We’re living in a time were both possibilities and problems have no limits and borders. The more we are connected by technology and economic interdependence, the more we are connected through our challenges within that wider community.

The solution of the global problems seems obvious: cooperation across borders.

But borders are there for a reason: they are built through cultural groupings, religions and nation states protecting their own. Within countries, there are also the less visible borders of financial inequality within and between countries.

One might think that by creating a common value system we could transcend our borders as our common values enhance cooperation amongst the members of a healthy global community.

Let’s assume for a moment that this will work and let’s explore that value system: What components would we find?  Experts agree that charity, fairness, benevolence, loyalty and the protection of the rights and freedoms are THE common values around the world.  Translated to our daily behaviours, this means being guided by a positive conscience, virtues, strong inner sense of justice, and an understanding of the consequences of our actions.  Unfortunately, these components often prove to be highly ineffective when it comes to resolving conflicts.

Why is that?

We tend to apply these values only to members of our own community and not to “non-members” or members of othergroups. So, we have values and live by them, but in order to be able to resolve conflicts between groups or even on a global level we need to expand our borders and identify what it is we understand – what our community or group is.

Within a group we have a common purpose. This is important and helps us deal with local conflicts very well: we respect the perspective and points of views of our fellow members. By changing our perspective and walking in our colleagues’ shoes we cooperate effectively appreciating both points of view.

Amongst our many values there is one “driving value” which is powerful enough that it creates synergies from our different perspectives and is therefore a great facilitator for cooperation. It’s the value of Charity. It is experienced as graciousness, benevolence and love. Is this the purest form of altruism?  It moves us to care about the well-being of others within our group.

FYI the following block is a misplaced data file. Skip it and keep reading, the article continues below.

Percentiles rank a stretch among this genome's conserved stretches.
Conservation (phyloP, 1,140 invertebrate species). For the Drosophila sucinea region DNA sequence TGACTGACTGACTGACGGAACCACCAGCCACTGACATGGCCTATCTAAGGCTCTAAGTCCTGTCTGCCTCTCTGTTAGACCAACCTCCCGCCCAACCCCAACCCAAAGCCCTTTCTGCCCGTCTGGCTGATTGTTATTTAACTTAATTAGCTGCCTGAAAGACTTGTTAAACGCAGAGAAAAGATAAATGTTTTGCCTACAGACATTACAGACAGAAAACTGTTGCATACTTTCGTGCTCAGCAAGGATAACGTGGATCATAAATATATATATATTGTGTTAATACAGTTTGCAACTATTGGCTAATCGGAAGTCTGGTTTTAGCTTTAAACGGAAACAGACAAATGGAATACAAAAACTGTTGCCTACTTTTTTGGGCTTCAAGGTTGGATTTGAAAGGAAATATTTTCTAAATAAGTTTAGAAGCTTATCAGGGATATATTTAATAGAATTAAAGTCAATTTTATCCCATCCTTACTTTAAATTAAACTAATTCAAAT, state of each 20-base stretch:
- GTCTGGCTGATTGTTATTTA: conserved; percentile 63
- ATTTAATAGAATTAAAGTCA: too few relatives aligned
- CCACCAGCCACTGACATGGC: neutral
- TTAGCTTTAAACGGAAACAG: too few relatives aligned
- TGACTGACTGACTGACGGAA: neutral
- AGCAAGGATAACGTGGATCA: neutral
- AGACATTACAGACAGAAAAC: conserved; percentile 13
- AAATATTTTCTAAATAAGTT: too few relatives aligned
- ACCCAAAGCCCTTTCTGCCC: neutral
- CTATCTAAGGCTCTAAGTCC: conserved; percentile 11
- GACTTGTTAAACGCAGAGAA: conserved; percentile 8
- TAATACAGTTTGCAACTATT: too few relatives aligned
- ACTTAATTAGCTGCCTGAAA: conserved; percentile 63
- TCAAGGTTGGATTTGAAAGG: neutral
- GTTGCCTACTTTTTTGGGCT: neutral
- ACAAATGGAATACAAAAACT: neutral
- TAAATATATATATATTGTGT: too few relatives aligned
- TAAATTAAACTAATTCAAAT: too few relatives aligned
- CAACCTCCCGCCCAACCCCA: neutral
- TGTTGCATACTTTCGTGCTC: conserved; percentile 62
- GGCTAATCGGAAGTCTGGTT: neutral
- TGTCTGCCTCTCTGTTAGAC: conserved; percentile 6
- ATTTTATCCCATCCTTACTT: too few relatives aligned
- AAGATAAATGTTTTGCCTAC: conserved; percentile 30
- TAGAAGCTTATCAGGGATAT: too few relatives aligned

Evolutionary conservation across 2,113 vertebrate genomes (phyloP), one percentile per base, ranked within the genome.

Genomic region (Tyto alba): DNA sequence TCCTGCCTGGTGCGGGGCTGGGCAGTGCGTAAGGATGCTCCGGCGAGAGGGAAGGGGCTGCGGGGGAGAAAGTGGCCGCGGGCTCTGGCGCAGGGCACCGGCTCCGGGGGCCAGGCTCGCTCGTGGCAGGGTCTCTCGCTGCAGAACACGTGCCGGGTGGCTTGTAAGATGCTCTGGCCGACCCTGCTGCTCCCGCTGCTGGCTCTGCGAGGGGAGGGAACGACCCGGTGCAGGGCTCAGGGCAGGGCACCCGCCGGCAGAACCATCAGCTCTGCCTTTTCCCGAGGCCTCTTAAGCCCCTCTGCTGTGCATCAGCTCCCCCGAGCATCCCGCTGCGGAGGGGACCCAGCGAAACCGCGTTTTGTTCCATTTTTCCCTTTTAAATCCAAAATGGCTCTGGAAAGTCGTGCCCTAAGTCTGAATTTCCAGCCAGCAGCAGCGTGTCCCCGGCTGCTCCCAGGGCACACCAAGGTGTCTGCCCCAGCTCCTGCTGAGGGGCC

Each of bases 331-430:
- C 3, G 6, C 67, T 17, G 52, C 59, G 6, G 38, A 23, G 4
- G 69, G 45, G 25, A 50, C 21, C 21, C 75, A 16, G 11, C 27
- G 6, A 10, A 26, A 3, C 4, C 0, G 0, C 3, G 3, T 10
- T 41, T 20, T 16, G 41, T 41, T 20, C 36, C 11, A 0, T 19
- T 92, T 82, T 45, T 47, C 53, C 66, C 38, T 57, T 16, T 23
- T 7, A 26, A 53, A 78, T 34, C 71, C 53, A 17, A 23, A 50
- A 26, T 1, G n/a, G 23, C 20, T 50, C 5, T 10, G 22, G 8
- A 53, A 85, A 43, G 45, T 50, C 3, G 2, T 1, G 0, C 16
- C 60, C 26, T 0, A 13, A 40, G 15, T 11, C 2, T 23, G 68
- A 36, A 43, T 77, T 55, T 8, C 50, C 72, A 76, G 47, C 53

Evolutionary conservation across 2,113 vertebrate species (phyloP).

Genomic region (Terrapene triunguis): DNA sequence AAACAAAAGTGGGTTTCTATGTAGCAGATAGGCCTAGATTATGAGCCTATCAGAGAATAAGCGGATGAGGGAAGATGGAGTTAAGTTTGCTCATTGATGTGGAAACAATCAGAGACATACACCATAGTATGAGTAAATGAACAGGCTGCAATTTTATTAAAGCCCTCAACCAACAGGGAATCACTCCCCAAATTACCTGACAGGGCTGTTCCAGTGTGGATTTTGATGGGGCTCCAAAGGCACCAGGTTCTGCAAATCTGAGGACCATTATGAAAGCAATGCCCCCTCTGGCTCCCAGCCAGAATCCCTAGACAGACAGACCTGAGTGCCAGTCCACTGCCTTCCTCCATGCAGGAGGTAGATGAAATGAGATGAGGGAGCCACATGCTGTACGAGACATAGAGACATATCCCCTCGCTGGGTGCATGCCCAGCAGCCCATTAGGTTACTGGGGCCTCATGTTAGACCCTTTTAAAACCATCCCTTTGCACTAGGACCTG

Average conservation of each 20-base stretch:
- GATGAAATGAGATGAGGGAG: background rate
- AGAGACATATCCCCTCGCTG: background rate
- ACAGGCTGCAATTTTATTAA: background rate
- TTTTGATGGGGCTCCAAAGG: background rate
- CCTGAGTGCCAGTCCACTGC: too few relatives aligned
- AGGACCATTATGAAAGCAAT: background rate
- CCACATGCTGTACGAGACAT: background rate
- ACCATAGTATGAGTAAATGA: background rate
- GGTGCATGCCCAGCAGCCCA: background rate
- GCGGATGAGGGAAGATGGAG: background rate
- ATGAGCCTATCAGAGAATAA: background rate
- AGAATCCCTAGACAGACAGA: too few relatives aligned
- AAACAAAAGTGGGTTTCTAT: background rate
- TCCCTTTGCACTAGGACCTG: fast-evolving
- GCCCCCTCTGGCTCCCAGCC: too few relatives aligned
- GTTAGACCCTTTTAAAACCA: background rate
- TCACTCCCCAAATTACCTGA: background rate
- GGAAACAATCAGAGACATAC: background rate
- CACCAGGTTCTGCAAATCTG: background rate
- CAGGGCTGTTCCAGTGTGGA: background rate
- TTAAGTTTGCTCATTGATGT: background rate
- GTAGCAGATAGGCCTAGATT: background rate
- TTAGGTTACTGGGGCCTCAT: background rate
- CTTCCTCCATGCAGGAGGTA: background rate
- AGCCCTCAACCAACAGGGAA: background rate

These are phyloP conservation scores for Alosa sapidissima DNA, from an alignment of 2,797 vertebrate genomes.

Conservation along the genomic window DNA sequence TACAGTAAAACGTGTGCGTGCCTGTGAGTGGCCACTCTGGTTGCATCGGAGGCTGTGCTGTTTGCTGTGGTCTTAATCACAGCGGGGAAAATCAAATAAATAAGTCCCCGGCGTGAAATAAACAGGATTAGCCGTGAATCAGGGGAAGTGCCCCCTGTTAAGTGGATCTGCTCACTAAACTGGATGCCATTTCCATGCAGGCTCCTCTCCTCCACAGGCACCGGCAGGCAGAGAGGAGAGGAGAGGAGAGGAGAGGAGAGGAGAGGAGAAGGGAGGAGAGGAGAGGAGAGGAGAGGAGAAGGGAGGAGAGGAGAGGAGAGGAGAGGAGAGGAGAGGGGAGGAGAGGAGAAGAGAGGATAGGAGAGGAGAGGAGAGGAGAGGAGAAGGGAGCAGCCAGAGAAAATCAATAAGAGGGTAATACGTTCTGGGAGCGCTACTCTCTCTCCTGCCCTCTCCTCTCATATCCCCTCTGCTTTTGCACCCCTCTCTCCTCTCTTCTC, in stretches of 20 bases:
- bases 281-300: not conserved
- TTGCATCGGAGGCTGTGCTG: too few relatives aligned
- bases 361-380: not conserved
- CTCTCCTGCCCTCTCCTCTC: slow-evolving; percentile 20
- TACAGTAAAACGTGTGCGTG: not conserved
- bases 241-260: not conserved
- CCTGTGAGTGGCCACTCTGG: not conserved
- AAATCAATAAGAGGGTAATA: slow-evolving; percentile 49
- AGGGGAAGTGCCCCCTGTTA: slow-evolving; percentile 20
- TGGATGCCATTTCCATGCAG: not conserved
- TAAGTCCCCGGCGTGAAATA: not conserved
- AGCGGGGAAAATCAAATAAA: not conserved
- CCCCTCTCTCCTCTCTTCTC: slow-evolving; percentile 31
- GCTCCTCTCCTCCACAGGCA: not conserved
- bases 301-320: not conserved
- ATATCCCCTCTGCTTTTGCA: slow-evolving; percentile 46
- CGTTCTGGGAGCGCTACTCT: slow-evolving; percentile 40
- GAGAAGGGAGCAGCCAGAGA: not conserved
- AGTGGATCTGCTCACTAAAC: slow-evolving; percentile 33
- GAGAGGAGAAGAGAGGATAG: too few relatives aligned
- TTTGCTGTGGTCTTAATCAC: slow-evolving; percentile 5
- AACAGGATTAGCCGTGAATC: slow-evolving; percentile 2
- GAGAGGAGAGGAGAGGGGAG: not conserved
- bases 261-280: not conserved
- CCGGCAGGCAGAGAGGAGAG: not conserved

The last part of the latter sentence says it all: “within our group”.  Soldiers, for example, are trained to dehumanise their enemies in order to be able to fire if necessary. They must switch off this value in order to be able to kill members of another group.

This kind of dilemma is called the “Us-Them-problem” (Joshua Green). Evolution prepared us to deal effectively with the “I-We-problem”, to put our own interests below those of others within our social community. This has been critical for our survival. It didn’t, however, prepare us to cooperate with “Them”. In transnational business, global pollution and multi-country conflict something more is needed. An emotional extension of our borders has become crucial for our survival NOW.

Learning how to do this is a great opportunity. It may be the only chance to overcome global problems and to resolve conflicts effectively.  This requires developing a new vision with an expanded identity which spreads beyond borders – a global identity as an add-on to our existing local ones. This may allow us to change perspectives, combine points of view and to care for others within and beyond our own communities.

Susanne Schuler is a qualified lawyer and an accredited mediator in the U.K., Germany and Switzerland. She has been working in the dispute resolution field since mid of 1990’s and has facilitated more than 100 mediation processes in recent years. Her clients mainly originate from the corporate world but community and divorce mediation also form part of Susanne’s dispute resolution work. Professional Background. http://www.cedr.com